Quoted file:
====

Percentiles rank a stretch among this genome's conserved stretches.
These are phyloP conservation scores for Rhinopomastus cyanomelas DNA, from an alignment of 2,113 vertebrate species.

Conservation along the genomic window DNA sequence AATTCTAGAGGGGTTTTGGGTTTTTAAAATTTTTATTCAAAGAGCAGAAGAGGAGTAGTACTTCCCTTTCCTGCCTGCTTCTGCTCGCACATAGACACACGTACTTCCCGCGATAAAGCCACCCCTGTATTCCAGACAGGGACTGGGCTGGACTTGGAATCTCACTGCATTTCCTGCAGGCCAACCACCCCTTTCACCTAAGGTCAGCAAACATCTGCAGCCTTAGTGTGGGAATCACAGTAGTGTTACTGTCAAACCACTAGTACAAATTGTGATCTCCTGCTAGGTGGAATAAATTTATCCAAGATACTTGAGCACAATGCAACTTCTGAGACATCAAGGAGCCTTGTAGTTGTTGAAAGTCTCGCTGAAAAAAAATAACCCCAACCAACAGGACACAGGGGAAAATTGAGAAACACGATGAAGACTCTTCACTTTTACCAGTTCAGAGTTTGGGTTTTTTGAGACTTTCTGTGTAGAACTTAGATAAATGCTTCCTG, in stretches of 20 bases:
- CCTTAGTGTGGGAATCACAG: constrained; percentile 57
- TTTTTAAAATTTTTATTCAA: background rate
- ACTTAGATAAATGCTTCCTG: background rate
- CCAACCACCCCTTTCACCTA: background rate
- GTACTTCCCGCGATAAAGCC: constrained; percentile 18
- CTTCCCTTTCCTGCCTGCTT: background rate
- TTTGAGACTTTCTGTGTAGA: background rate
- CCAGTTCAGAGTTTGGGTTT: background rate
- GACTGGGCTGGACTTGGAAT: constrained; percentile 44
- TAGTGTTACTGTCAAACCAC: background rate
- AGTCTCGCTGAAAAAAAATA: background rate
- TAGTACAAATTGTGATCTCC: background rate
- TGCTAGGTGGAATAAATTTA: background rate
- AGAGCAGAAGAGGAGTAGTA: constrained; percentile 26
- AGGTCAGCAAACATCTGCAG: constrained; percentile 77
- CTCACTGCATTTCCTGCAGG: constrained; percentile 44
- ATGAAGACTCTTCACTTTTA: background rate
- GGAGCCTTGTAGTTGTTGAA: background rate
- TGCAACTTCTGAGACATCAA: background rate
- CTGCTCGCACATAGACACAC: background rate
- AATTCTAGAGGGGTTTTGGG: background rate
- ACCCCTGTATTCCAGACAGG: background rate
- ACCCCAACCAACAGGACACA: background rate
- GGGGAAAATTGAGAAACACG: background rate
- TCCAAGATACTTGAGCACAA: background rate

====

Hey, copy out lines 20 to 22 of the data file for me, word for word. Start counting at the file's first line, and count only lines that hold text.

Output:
- ATGAAGACTCTTCACTTTTA: background rate
- GGAGCCTTGTAGTTGTTGAA: background rate
- TGCAACTTCTGAGACATCAA: background rate